Suicide Prevention/Intervention (SPI)—An Overview

  • A national strategy for suicide prevention developed by U.S. Department of Health and Human Services includes an objective to provide training on suicide prevention and intervention (SPI) to all mental health professionals, including social workers; each state developed a suicide prevention plan that included professional training as part of this (USDHHS, 2001).
  • The Garrett Lee Smith Memorial Act, signed in 2004 and subsequently reauthorized, has provided funding through SAMHSA for targeted suicide prevention activities; this is the source for the DPH funds received by BUSSW.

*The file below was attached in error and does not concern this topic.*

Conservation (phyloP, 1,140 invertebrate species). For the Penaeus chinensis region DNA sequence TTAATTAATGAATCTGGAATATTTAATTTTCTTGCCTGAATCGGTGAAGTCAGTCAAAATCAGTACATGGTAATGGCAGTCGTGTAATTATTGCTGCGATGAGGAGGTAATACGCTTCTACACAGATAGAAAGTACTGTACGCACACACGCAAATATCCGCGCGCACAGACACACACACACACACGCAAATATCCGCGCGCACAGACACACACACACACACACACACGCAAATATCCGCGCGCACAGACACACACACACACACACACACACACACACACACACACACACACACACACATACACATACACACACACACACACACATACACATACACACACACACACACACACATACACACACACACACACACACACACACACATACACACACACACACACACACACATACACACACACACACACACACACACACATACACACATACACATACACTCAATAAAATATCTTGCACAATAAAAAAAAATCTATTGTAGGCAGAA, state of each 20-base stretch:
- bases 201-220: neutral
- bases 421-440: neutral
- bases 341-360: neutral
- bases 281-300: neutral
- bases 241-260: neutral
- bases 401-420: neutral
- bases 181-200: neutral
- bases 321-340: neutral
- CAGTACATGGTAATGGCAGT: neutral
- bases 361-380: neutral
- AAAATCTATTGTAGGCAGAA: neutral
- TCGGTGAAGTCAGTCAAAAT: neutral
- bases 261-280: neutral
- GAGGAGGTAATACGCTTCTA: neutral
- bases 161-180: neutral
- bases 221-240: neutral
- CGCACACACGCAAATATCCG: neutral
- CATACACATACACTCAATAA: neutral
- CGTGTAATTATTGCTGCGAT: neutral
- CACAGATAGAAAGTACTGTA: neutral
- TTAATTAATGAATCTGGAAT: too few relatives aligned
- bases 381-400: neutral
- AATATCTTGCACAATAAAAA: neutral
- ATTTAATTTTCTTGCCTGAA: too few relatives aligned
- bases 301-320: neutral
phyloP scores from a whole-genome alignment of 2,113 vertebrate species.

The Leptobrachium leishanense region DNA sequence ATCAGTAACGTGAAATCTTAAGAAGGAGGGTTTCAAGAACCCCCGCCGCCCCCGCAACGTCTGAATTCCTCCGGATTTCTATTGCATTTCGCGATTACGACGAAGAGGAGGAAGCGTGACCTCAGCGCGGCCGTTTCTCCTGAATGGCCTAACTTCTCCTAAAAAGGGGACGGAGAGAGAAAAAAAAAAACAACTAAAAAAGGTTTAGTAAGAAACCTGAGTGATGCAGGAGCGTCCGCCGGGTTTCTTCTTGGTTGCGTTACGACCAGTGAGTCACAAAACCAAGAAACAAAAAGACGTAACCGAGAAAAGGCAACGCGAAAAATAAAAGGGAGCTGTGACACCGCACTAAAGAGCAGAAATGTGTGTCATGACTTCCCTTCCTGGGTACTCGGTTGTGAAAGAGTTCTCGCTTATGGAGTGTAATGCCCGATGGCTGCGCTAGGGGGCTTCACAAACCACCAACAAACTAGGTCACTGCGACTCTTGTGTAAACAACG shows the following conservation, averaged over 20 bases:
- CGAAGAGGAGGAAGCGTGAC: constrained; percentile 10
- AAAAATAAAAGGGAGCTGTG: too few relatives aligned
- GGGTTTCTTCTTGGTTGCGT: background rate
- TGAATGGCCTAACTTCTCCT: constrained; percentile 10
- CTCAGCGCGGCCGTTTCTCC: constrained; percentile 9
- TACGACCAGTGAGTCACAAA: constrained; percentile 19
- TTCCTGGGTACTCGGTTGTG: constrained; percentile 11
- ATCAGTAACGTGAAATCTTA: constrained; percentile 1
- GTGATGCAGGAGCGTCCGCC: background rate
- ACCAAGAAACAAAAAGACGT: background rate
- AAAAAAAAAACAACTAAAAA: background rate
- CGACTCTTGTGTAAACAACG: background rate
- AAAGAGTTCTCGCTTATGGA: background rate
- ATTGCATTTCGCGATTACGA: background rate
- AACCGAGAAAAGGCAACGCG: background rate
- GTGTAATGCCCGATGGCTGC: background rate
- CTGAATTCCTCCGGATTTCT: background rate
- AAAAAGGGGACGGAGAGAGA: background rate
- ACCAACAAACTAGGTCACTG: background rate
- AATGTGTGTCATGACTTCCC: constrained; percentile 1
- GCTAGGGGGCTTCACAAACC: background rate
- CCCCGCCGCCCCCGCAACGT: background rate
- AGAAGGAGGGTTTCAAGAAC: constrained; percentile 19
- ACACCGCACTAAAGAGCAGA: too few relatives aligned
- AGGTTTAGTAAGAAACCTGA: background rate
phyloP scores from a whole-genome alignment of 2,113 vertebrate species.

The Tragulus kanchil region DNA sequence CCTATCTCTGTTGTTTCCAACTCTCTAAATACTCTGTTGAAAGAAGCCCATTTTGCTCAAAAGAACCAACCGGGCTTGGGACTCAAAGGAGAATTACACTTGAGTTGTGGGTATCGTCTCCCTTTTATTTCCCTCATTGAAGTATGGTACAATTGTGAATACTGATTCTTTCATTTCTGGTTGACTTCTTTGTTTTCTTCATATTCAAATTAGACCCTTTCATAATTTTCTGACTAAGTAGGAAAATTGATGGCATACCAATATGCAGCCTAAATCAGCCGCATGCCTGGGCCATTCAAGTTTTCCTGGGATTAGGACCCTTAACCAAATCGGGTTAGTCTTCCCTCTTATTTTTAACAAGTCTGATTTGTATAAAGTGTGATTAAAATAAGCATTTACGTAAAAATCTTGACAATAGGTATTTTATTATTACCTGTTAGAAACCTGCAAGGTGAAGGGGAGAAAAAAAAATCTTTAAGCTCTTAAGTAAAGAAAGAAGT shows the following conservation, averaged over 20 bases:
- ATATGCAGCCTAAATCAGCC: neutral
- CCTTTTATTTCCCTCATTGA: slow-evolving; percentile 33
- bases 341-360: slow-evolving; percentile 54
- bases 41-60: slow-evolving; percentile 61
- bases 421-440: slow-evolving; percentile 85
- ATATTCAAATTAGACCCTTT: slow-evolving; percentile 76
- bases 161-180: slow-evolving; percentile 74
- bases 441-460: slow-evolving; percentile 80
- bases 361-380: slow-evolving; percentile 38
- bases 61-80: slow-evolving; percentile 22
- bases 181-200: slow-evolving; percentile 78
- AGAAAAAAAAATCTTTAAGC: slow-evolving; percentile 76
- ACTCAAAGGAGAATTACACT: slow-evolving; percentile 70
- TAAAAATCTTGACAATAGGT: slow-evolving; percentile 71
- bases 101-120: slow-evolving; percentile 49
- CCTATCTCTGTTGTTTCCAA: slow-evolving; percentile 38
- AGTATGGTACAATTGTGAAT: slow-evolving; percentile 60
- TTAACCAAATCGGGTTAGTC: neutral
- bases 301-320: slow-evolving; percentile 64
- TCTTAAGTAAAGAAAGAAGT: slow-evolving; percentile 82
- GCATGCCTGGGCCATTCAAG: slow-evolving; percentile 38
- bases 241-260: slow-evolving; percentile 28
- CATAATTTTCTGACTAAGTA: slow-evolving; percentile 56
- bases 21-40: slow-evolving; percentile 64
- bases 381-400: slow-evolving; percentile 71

• Mass DPH is particularly concerned about reaching social work professionals;  nationally, social workers number more than 500,000 and are now the leading providers of mental health services in the United States (Olfson, Marcus, Druss & Pincus, 2002).
  • In general, social work research on SPI is limited (Feldman & Freedenthal, 2006; Joe & Neidermeier, 2006).
  • Additionally, little is known about the content or quality of social work education on SPI; no systematic studies to date (Ruth, Sasportas, Beville & Muroff, 2008).
  • The only national survey of social workers on SPI found that 93% of respondents had worked with suicidal clients, but only 21.2% had received formal training in their MSW programs; some 67.4% indicated their training in SPI had been inadequate (Feldman & Freedenthal, 2006).